girlandpillscrpdI consider the twenties a wash.  A lot of us don’t like to remember, or sometimes even admit, to things we experienced or did prior to getting help.

Self-medication is a loose term.  Especially when we used it as an excuse for mania and now, with a proper mood stabilizer, that term “self medication” should no longer exist.  I say should but we are all prone to old habits.  Old habits are just that, habits, which don’t get affected by any form of medication. And you can’t lean on “self-medication” as an excuse to engaging in bad habits once you get stabilized.

I recall the first time I took my mood stabilizer.  I was driving down Sunset Blvd. and didn’t drive with urgency.  I experienced a whole new kind of relaxation that felt like, or equivalent to, the feeling of having a couple glasses of wine, or a joint.  It hit me that I didn’t need alcohol or marijuana to curb my hypomania.  Yes, I thought.  I am free from wild restless nights of using alcohol to get to sleep, and stop the internal combusting in my brain, and I can finally feel what it’s like to walk in the world without excessive energy.  My problems are solved!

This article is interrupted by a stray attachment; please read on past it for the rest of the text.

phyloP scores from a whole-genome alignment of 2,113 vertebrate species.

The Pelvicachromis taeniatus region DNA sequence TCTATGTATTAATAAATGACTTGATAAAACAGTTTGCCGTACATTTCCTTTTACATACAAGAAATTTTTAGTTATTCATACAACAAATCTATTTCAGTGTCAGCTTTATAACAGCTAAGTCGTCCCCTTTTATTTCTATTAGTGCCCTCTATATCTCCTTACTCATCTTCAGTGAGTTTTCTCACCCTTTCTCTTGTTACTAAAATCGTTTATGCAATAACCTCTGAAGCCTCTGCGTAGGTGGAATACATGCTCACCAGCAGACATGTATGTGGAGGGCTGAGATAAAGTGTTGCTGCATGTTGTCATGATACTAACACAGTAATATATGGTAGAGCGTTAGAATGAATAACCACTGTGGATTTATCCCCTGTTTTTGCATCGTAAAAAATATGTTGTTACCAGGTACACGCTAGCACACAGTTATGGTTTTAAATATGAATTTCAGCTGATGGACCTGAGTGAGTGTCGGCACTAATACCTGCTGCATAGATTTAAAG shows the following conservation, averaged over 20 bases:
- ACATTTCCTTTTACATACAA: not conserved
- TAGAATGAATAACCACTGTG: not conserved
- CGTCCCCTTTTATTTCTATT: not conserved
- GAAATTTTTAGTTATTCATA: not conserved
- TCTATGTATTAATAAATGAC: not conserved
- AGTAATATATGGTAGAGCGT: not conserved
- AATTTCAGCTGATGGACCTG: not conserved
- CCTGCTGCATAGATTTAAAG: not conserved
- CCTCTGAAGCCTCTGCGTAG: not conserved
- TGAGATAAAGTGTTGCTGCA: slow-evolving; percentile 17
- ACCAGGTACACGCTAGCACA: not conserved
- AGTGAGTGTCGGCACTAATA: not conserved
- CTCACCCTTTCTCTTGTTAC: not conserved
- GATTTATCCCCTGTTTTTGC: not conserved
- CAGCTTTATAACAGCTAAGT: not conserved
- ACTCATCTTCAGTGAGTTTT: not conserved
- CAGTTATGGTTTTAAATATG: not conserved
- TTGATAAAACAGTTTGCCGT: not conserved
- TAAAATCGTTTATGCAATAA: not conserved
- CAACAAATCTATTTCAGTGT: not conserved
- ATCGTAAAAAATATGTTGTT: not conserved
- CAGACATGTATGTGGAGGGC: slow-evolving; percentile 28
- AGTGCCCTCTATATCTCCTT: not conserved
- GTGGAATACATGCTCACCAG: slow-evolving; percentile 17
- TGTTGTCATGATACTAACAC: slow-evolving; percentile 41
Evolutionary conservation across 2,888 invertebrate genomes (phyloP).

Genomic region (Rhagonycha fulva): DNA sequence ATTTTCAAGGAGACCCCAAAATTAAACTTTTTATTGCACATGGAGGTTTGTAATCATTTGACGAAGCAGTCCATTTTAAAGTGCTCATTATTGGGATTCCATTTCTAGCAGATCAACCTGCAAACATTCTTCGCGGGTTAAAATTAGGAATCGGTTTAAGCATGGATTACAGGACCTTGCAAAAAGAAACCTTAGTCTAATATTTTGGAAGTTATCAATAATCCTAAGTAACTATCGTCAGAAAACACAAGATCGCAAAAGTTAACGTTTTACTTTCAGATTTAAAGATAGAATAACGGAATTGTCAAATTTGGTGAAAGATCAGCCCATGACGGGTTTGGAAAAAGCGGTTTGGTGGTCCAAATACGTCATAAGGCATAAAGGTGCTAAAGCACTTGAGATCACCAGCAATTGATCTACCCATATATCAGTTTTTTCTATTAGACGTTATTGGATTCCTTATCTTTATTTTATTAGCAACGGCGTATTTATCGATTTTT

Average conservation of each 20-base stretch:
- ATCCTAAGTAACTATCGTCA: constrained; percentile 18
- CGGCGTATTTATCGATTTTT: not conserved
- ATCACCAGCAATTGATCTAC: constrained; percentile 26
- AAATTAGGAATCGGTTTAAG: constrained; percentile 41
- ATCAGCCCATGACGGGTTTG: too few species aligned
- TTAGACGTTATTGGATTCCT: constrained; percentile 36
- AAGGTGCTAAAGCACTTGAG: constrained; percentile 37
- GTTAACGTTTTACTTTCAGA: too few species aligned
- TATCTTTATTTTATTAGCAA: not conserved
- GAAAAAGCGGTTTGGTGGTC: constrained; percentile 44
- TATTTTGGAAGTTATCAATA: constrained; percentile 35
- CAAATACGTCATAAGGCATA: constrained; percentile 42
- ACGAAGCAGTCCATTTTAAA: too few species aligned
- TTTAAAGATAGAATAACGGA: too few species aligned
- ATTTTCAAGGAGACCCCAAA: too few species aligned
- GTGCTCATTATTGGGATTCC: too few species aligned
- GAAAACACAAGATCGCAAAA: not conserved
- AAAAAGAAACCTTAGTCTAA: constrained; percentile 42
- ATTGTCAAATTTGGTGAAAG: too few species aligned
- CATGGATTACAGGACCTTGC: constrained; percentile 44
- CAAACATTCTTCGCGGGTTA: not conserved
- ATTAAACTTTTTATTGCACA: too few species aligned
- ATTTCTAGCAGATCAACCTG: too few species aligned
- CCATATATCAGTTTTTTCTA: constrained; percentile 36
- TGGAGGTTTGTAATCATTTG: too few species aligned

It was an opportunity for me to stop my “self medication.”  I thought awesome, I can switch out my bad habits and pop a pill and everything will be as it should be. My mood stabilizer will replace my “self-medication.”

But life doesn’t work like that.  The self-medication you did prior to your psychiatric help and medication doesn’t end with a pill.

Turns out, there is no “self-medication.”  Self-medication is an excuse for bad habits.  I realize I can’t point to my poor habits as self-medication cause, habits aren’t affected by medication.

Habits stand alone.

Don’t let your excuse, or reliance on self-medication, foul you.  Work on the habit, and ditch the rest.

Girl with pills photo available from Shutterstock